The Pyramids - the original top down bottom up approach

The Pyramids – the original top down bottom up approach

haw-week-badgeThe workplace is an important setting in which to address the health and wellbeing of employees. Employers can and should play their part by making the right choices either in partnership with foodservice companies or as part of their health and wellbeing strategies.

Employers are becoming increasingly aware of how important employee wellbeing is for companies. They know that a healthy and happy workforce makes a more efficient workforce and aids retention, innovation and helps employees enjoy the environment in which they work and in most cases spend the majority of their time. Well looked after staff can bring their ‘best self’ to work and are more productive; morale is improved and less sick days are recorded. Here in the UK, we’ve seen that the overall absence levels have risen slightly from an average of 6.6 days of absence per employee in 2014 to 6.9 days in 2015.

Potential employees also take the business of wellbeing very seriously, it’s no longer seen as a fad or a passing trend. The science of wellness is beginning to take hold. According to NICE (The National Institute for Health and Care Excellence) physical activity programmes at work have been found to reduce absenteeism by up to 20 percent and physically active workers take 27 percent fewer sick days.

The changing workplace demographic

There are many studies around millennials joining the workforce and expectations of what an excellent workplace should provide. They have a more expansive view of personal well-being than generation X and the demand to weave wellness into all aspects of the working day is growing stronger. Successful programs must be proactive and provide positive, holistic experiences.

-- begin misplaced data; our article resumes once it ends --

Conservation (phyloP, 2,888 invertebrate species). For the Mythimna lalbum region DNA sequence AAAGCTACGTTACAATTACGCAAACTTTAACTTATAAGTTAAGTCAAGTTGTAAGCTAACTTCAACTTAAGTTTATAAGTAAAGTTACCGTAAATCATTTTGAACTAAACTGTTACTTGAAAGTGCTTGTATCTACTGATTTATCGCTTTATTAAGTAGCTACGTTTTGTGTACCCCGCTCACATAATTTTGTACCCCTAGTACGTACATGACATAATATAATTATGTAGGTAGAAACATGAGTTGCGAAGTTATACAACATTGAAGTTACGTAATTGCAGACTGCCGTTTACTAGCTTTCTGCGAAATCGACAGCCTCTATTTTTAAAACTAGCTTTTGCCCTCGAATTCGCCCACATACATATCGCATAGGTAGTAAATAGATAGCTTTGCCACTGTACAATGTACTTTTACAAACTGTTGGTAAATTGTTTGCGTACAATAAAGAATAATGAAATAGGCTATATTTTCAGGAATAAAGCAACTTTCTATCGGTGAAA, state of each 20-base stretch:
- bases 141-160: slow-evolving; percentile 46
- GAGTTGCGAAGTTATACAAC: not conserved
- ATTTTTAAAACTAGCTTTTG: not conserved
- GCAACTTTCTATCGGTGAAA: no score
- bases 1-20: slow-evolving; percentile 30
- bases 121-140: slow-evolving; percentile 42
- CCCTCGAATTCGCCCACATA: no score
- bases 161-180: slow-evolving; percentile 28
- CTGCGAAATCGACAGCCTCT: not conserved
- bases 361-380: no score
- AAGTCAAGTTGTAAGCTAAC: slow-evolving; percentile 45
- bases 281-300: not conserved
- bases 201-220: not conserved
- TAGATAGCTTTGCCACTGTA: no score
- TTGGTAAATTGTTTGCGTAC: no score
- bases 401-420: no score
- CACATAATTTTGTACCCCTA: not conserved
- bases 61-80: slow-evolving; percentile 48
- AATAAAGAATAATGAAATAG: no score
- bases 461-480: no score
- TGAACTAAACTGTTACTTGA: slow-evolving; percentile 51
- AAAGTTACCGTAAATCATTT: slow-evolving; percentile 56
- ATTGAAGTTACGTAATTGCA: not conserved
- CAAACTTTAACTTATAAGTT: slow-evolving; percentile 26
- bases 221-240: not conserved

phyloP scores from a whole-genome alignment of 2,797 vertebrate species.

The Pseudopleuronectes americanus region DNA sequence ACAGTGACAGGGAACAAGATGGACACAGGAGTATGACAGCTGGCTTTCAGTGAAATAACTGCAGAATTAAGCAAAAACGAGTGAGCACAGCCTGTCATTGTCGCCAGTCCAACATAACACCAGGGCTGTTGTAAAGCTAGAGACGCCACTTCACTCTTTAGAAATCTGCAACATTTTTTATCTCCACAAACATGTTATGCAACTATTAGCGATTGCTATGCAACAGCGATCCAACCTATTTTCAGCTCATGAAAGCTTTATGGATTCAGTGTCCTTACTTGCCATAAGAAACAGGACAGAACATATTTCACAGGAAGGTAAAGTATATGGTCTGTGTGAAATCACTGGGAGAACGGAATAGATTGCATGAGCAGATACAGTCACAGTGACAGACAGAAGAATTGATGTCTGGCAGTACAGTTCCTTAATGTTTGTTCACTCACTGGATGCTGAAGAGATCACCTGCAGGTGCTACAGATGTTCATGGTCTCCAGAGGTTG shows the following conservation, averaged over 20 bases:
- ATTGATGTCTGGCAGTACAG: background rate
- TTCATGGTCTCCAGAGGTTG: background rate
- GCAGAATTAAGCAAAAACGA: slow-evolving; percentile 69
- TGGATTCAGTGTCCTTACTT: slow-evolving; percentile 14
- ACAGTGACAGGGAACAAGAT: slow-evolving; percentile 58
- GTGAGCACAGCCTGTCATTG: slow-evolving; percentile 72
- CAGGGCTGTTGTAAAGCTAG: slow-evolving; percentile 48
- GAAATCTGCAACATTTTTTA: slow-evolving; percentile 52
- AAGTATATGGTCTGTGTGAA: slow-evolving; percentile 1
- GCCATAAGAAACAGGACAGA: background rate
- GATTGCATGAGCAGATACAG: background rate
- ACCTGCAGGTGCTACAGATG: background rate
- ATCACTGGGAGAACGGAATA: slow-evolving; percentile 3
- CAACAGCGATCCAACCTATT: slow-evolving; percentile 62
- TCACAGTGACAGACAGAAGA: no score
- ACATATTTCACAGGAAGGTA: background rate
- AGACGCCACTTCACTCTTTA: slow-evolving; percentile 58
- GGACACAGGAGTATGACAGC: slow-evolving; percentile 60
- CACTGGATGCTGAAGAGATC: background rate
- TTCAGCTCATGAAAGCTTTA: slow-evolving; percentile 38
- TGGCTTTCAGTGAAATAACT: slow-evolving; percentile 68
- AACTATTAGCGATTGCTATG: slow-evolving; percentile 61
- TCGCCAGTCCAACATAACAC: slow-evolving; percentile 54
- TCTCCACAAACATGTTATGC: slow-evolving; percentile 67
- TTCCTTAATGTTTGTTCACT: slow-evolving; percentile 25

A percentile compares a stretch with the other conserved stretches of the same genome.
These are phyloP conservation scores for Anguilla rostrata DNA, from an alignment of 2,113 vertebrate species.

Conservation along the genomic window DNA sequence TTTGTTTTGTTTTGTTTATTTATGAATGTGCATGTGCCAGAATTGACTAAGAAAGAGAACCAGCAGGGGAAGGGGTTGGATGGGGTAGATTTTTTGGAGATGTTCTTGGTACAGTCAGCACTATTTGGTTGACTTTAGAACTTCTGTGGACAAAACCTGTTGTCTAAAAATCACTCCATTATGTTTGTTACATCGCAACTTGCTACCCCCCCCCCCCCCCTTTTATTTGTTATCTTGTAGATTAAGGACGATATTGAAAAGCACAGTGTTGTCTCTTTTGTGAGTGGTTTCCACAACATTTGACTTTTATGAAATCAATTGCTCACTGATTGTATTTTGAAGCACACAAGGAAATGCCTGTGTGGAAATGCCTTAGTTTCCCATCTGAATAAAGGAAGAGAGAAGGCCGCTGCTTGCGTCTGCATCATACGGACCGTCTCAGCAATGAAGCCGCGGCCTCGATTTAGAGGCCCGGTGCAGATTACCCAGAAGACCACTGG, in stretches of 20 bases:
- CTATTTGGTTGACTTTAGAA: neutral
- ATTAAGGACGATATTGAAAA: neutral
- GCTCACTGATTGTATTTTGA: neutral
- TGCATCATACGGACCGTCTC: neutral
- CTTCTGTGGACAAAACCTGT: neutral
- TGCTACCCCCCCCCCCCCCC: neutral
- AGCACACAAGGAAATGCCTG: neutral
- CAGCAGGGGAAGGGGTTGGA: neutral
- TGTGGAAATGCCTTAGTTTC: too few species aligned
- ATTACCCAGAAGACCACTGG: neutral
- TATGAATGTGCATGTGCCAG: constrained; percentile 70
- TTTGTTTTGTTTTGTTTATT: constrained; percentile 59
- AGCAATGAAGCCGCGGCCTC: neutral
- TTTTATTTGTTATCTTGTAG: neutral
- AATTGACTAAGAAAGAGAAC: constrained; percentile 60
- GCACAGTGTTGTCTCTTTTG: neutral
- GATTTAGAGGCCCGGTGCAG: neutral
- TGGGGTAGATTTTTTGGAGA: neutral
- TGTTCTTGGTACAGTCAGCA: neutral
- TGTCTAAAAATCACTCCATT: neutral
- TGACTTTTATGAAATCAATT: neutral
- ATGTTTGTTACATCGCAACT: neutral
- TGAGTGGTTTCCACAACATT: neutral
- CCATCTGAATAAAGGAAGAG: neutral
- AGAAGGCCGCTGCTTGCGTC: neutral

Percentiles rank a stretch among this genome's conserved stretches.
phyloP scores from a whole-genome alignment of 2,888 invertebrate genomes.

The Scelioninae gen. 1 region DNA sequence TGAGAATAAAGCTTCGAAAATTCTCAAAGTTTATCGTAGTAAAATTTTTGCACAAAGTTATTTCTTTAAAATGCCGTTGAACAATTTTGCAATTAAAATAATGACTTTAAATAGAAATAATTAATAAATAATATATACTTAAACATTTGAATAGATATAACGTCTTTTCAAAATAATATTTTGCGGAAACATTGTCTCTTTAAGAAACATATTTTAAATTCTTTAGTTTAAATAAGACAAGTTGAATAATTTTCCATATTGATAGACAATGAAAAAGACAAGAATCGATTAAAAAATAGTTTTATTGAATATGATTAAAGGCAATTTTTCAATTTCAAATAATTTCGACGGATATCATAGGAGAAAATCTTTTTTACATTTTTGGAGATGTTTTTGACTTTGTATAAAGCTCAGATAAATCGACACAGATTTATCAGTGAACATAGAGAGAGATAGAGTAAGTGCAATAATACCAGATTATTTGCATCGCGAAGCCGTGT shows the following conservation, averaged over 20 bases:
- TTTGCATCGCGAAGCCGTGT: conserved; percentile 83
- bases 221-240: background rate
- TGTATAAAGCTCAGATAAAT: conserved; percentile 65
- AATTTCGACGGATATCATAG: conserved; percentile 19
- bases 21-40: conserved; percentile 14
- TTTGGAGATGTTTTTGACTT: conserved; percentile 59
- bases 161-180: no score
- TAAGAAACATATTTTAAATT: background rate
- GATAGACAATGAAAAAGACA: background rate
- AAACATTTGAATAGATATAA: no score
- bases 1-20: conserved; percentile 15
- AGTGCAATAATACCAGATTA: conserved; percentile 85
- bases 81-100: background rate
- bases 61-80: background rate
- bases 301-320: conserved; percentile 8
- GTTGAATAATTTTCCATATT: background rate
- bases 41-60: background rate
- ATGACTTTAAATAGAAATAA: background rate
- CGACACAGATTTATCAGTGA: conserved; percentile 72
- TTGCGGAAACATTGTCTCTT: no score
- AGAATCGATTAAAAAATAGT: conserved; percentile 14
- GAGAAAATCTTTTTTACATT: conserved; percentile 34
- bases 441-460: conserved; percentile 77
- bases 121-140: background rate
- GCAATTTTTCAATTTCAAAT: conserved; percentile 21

Workers are also getting older. An aging population is directly linked to an ageing workforce. According to DWP estimates, by 2024, nearly 50 percent of the adult population will be 50 and over. As a responsible employer, companies need to adapt policies and programmes to service the needs of older employees and in turn keep the millennials happy.

Singleness of purpose

So, this brings me to why I think it’s critical that there is a top down and bottom up approach to wellness at work. I believe that it’s everybody’s responsibility to look after their health and wellbeing and to seek out employers who take it seriously. Why wouldn’t you want to work for the company that is going to take your wellbeing as seriously as you do? I also believe that senior management teams should actively encourage the adoption of these initiatives in an open and transparent way. Attitudes at the top matter. They can proliferate through an entire organisation quickly and effect the DNA of a company.

Wellbeing ‘initiatives’ and policies can take many forms. As an example, senior management can look at employing the right in-house expertise or seek external consultancy. I’m employed as an in-house dietician at G4S FM and am empowered to drive initiatives that can have a positive impact on employee health such as running awareness events where we offer personal consultations on diet, health and nutrition. I also advise on nutrition and food offerings across our client base to help people make more informed choices when they are operating catering services across hospitals or schools.